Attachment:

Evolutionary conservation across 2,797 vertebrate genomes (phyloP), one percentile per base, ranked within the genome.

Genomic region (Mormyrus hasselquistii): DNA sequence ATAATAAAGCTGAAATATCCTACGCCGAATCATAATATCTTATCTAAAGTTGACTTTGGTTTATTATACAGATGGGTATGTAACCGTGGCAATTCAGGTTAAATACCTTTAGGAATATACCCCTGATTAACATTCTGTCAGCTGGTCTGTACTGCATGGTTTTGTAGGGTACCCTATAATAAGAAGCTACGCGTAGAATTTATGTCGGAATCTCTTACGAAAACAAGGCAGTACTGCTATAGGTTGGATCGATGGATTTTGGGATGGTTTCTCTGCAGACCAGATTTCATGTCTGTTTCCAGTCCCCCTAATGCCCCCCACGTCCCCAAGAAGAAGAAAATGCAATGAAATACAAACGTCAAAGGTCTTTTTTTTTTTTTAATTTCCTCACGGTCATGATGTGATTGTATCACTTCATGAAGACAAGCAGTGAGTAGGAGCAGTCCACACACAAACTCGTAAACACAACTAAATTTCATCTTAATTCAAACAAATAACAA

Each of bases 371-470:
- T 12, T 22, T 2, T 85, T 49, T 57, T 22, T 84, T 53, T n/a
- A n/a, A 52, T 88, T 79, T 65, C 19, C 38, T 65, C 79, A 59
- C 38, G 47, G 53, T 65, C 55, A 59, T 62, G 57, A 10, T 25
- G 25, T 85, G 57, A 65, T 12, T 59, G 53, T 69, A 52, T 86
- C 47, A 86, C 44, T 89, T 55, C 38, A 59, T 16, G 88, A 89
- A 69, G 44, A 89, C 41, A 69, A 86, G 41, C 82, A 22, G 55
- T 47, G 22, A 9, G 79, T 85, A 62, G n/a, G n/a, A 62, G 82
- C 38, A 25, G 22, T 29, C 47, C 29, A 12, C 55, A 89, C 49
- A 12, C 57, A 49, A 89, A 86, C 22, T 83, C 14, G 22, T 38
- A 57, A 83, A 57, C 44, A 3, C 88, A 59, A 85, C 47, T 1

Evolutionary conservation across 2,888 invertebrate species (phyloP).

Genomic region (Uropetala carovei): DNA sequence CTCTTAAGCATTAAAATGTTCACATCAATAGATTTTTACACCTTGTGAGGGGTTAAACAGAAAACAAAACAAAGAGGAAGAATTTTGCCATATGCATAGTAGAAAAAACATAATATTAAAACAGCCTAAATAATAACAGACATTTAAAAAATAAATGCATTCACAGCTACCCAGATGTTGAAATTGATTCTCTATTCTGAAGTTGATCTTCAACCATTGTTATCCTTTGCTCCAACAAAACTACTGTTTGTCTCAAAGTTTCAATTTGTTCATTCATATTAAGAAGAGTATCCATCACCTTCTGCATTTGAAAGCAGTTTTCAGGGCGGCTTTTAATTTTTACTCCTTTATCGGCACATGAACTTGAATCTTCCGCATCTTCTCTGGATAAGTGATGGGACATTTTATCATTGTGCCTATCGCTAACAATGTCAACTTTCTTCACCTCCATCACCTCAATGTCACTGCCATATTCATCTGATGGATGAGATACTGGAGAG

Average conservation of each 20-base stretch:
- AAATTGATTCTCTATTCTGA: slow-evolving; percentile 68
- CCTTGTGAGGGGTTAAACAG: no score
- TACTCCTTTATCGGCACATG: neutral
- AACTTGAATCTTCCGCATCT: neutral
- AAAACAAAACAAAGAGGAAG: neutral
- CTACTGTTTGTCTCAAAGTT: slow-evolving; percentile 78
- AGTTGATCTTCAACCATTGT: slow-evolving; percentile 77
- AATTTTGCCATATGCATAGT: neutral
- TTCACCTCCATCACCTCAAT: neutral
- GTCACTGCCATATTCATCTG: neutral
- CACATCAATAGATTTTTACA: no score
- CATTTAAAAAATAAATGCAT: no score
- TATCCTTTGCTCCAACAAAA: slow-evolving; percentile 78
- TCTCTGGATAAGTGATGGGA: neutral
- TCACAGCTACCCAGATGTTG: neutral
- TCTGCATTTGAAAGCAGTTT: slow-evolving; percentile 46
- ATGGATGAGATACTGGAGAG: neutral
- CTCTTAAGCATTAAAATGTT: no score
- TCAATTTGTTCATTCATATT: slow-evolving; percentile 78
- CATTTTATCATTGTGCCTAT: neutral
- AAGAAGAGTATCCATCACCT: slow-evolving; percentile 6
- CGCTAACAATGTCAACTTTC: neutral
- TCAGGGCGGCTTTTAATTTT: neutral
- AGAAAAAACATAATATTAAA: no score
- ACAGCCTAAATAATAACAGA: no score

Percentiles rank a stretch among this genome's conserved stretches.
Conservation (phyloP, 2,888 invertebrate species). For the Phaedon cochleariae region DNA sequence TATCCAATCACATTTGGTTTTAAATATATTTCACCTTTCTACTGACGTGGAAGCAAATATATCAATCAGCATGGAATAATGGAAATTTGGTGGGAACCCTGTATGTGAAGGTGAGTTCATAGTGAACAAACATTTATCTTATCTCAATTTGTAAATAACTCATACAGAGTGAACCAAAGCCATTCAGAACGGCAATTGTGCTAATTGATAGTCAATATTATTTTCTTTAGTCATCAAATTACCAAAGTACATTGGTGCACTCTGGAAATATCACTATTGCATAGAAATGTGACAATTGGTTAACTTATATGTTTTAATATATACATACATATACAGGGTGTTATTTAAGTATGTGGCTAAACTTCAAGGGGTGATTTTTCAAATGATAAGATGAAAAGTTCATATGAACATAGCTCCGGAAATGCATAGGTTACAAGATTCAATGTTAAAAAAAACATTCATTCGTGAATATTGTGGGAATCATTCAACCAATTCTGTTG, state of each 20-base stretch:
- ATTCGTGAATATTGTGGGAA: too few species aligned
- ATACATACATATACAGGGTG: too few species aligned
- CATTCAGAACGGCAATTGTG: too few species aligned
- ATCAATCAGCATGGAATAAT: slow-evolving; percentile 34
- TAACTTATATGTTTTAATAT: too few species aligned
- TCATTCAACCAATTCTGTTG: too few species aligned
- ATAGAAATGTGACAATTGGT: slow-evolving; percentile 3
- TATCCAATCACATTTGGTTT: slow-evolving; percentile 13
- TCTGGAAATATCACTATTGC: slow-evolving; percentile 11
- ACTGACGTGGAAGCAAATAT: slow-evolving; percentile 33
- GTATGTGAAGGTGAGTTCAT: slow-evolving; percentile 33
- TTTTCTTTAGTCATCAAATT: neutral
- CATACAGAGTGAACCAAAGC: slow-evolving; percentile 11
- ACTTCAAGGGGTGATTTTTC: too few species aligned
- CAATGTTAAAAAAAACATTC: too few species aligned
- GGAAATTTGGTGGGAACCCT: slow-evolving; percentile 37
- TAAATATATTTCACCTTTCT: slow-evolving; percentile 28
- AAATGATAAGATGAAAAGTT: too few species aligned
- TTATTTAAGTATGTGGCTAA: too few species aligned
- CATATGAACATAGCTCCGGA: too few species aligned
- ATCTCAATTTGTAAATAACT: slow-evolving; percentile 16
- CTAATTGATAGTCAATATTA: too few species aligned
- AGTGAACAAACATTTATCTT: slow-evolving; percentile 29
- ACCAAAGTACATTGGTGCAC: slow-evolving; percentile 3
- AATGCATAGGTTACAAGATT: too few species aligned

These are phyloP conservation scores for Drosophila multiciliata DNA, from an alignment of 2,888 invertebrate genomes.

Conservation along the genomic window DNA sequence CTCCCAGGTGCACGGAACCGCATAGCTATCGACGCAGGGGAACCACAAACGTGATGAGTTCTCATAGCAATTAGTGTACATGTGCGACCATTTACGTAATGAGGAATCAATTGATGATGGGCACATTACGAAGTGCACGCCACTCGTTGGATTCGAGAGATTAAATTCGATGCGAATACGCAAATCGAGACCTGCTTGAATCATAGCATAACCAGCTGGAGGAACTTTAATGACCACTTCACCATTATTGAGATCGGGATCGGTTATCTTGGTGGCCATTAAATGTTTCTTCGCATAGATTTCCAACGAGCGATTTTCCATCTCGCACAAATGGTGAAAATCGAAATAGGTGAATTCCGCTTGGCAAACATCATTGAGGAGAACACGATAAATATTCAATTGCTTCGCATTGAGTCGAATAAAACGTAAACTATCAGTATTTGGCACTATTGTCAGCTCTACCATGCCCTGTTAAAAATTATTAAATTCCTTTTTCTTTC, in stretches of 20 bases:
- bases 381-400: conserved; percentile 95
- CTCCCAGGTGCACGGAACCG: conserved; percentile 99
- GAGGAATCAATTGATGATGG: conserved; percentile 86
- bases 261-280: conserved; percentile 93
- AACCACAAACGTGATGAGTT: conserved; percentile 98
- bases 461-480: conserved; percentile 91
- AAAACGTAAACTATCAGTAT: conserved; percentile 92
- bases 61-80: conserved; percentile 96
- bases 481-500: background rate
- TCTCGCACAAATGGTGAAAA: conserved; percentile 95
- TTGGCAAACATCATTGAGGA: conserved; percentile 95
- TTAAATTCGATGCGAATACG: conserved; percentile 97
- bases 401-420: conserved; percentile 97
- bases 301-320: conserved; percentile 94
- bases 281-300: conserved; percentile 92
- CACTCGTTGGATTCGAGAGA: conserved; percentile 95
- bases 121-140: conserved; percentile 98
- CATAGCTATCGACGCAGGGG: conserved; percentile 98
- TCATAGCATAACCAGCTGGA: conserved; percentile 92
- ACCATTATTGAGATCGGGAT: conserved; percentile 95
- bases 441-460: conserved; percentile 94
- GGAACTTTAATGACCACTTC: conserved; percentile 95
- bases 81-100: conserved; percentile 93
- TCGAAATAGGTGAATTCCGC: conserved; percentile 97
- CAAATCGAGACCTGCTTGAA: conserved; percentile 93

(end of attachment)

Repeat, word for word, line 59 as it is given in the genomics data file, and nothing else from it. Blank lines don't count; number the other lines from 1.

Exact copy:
- GGAAATTTGGTGGGAACCCT: slow-evolving; percentile 37